How to train your body's responses to performance stimulus
You're backstage. You're well-rehearsed. You know your music and your moves, you've dug into the story, and you're ready to perform. What happens next depends on your autonomic nervous system (ANS). Your senses are continually gathering information to ensure your survival, and the ANS interprets that information and decides which response is most likely to keep you alive.
HOW YOUR BODY INTERPRETS STIMULUS
Let's look at the stimuli of performance: stage, lights, audience paying attention to you, the expectation of a fairly narrow set of behaviors, the pressure of remembering words and notes and choreography, the possibility or expectation of judgment ... and oh, please be creative and emotionally present!
The ANS will receive all that sensory input and might interpret it one of two ways:
Response 1: "This is so fun!"
If it responds this way, you'll be able to stay present in the moment, take in the surroundings, respond creatively, and enjoy the excitement. You'll be able to breathe and vocalize and move because you'll be in the nervous system state known as “social engagement.”
Response 2: "I'm going to die!"
If it responds this way, you'll have a much different experience. You might go into a fight-or-flight pattern, which features the following physiological changes:
• elevated heart rate
• shallow, fast breathing
• tight jaw
• wide eyes
• shaky legs or arms
• blood flow away from viscera (butterflies/upset stomach)
• hearing changes that de-emphasize vocal frequencies
Or, if you happen to have a more sensitive ANS (possibly due to PTSD or trauma), your body might go into a freeze response instead, which features this physiology:
• decreased heart rate
• shallow, slow breathing
• slack facial muscles
• blurry or tunnel vision
• numbness or heaviness in limbs
• difficulty moving
• hearing goes "offline"
If the body goes into either fight-or-flight or freeze, it can be very difficult to perform well. So what do we do?
TIPS FOR PERFORMERS
Notice and release.
Noticing your body state is a good start; awareness and curiosity help keep you out of fight-or-flight and freeze. If you instead notice yourself experiencing the physiology listed above, use your muscles to help release the burst of energy in your body. Jump, kick, run on the spot, do push-ups or recruit a buddy to push against. Singing helps too, because it elongates the exhalations, thereby activating the parasympathetic (calming down) nervous system.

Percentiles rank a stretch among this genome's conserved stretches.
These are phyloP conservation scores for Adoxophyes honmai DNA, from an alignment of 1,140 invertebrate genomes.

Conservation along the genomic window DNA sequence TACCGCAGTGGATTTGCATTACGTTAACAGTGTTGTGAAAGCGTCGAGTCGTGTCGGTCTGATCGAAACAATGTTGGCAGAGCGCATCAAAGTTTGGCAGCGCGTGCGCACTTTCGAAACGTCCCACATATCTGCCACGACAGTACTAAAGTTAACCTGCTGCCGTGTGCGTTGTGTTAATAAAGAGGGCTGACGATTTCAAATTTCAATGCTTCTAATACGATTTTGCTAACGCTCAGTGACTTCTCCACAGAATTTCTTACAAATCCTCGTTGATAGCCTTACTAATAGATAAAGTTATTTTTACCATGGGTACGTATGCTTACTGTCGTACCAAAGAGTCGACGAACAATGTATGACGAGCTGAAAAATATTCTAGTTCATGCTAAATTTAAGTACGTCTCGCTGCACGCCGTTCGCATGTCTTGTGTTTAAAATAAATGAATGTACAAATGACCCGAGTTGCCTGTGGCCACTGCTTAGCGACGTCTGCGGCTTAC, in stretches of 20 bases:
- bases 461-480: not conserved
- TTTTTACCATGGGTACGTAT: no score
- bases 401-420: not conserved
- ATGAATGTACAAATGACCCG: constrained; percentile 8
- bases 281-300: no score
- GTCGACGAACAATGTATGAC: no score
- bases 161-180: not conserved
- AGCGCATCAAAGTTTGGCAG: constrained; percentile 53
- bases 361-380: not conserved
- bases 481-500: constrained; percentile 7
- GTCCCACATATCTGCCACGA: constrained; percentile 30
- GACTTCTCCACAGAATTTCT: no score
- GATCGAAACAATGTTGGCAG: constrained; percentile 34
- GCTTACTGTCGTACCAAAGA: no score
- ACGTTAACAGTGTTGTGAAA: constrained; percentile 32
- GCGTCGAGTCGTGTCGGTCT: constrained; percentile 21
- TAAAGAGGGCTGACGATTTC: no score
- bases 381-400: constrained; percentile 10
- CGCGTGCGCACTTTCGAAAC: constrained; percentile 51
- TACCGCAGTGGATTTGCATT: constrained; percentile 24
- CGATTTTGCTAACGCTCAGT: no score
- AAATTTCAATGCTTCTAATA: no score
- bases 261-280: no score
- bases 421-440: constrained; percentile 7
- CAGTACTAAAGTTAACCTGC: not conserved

Support each other.
If you are experiencing freeze physiology, you'll need comfort and safety; the presence of a supportive friend can be valuable. If you notice someone else in a freeze pattern, offer them the following exercise used by anxiety sufferers: notice five things you can see, four things you can hear, three things you can touch, two things you can smell, and one thing you can taste.
Tips for Directors/Leaders
Make performer emotional safety a top priority.
Give your singers a lot of low-intensity opportunities to be seen and heard. Consider “titration”: Expose performers to minimal stimulus to help them experience managing it, then slowly increase the amount.
Here's an exercise to build the resilience of singers whose nervous systems are more sensitive:
• Have them stand in front of the group as though they were going to sing, and notice their body's response.
• Have them stand in front of the group and sing one note or phrase, and notice their body's response.
• Have them sing a longer section in front of the group, and notice their body's response.
• It's important to celebrate the body's response even if it's uncomfortable, recognizing that the ANS is working toward your survival.
Build performer resilience.
Ideally, performers can build enough resilience in their autonomic nervous systems to spend most of their time onstage experiencing the "this is fun!" response. In that case, the "social engagement" part of the nervous system is activated, and the physiology looks like this:
• normal or slightly elevated heart rate
• full, easy breathing available
• relaxed, flexible face capable of a wide variety of expressions
• eye contact is comfortable
• limbs are available for movement
• physical sensations and emotions are available
• hearing is tuned to vocal frequencies
Clearly, the “social engagement” pattern is the one we want to experience onstage; we can breathe, feel, be in contact with one another, express ourselves, and engage our creativity. Recognizing that the autonomic nervous system controls our physiology, it benefits all of us to understand how it functions, and how it can either help or hinder us in performance. Let's build a culture of safety so we can enjoy the benefits of our collective efforts: enjoyment, accomplishment and genuine human connectedness.
Bonus Tip: Anxious? Hack your vagus nerve!
Inhale normally, exhale on a long, low "voo" sound. This stimulates the vagus nerve in the gut, activating the parasympathetic nervous system. Repeat a few times before singing and notice the calming effect.
For more tips on managing stage fright and other resources on anxiety, visit adaa.org.
about the author
Donya Metzger is an associate teacher of Fitzmaurice Voicework, (almost) a somatic experiencing practitioner, has a voice studio, writes original vocal music, makes learning tracks, and works with singing ensembles worldwide.
This article was originally published in the March/April 2020 issue of The Harmonizer.